When Affordable and Un-Affordable Have The Same Meaning

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By Molly Mulebriar

Executives at Webster’s are divided these days.  Not since “gay” went from happy to queer has the American language undergone such swift and rapid change.

Take for example the word “affordable.” Historically this word meant that something was priced reasonably and within one’s budget. However, that may have changed with the passage of the Affordable Care Act under which the American government mandates  that the definition of “affordable” is 9.5% or less of the cost of goods and services as pertains to 1/6th of the American economy (health care).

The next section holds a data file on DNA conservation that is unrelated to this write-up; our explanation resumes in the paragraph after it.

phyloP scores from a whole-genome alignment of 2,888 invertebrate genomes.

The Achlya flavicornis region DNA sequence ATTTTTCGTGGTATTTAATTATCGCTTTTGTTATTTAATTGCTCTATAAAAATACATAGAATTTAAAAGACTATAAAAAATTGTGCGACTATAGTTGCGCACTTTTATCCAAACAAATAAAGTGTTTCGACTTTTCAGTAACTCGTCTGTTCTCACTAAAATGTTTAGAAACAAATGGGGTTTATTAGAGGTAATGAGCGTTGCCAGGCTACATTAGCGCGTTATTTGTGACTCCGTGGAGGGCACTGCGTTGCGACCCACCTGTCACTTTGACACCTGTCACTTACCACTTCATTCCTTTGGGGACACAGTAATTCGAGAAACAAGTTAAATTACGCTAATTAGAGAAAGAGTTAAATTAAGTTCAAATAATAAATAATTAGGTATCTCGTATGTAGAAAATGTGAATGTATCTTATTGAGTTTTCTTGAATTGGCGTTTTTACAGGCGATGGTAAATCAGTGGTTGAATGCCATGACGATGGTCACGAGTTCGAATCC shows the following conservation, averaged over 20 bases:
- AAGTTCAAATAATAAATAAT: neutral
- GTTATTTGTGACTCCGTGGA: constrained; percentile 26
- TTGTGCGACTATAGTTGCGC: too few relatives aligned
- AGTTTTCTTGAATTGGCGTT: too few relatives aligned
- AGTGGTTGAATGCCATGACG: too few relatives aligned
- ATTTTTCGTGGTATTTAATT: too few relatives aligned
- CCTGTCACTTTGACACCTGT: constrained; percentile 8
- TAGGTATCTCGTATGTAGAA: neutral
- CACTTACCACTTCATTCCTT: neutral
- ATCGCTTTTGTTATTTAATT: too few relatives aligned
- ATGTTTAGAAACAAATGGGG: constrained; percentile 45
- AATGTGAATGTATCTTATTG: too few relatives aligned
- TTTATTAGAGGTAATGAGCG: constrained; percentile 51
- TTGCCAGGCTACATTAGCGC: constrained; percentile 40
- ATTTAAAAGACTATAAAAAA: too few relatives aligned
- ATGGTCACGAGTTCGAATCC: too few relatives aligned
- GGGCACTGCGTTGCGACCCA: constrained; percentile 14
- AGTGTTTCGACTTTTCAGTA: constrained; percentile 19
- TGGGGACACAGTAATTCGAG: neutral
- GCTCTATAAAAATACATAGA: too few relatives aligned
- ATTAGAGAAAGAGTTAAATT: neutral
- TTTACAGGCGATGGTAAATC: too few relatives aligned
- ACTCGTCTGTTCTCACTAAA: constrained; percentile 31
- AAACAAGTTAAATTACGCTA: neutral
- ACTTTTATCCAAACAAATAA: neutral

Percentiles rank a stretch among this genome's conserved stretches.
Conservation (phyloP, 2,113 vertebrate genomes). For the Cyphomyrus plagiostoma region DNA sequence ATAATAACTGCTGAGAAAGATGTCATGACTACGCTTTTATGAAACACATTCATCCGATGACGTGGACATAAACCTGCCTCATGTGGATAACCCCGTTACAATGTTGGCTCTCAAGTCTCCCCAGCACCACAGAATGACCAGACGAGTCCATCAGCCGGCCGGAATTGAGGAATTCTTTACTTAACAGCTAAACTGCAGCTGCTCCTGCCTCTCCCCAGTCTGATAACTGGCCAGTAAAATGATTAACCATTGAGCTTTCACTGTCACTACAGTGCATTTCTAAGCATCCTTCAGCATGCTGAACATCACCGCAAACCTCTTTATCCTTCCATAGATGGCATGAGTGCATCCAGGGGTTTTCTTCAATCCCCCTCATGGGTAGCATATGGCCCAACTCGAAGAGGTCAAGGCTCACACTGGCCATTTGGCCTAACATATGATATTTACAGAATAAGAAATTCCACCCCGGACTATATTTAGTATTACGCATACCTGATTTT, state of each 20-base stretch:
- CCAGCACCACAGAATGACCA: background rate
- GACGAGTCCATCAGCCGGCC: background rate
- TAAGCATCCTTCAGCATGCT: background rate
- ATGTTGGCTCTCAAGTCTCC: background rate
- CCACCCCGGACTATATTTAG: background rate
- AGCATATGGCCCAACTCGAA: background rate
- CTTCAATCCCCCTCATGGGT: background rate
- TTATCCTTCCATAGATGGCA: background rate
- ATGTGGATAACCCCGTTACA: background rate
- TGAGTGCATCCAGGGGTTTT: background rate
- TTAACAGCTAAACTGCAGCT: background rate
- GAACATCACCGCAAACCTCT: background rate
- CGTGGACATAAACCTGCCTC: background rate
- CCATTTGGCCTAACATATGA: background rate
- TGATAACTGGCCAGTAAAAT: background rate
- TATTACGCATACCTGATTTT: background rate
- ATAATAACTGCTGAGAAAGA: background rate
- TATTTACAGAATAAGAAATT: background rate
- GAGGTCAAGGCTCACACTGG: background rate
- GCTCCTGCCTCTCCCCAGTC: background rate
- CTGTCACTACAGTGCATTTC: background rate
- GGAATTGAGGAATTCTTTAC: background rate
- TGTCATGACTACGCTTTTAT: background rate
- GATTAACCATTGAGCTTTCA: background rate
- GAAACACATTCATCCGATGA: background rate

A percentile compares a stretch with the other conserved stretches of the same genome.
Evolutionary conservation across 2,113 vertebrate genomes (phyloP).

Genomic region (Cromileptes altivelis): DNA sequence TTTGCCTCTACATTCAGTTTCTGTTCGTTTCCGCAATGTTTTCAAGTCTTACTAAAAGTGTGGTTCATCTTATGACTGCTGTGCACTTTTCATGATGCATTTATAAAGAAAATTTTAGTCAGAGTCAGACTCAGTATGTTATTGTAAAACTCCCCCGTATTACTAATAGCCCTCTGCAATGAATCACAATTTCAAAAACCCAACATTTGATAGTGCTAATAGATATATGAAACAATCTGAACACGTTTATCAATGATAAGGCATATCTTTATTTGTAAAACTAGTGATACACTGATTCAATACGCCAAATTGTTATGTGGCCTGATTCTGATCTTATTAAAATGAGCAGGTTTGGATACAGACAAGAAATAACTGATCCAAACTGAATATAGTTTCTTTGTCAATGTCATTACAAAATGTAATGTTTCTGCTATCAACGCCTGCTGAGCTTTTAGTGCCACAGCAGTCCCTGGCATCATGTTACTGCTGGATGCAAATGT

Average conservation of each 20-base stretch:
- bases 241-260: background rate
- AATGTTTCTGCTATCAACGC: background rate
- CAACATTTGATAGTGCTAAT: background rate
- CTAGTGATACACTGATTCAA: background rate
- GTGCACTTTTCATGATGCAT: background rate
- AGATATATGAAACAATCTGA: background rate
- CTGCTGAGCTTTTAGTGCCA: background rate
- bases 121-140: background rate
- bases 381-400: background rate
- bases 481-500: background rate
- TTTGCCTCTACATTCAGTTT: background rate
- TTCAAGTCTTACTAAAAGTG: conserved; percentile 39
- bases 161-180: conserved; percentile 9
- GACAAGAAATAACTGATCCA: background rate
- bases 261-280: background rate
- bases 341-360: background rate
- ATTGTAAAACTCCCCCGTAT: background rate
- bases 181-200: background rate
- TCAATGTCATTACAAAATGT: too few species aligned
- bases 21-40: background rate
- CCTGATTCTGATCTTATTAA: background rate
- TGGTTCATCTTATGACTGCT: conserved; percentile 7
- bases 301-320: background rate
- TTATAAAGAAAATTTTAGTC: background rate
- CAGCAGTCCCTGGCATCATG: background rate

It is our understanding that when a court does interpret a statute like the Affordable Care Act, certain government codes requires it to ascertain the legislature’s intent. Further, it is our understanding that when construing a statutory term, government codes require words to be given ordinary meaning. The ordinary meaning of the word “affordable” includes “low cost”  and “cheap.”

Executives at Webster’s are debating whether “affordable” now means “high cost” and “expensive.” Since the government’s definition is tied to a percentage of something  of value to determine if a product or service is affordable,  does the true meaning of “affordable” take on the same connotations as “gay?”

 

 

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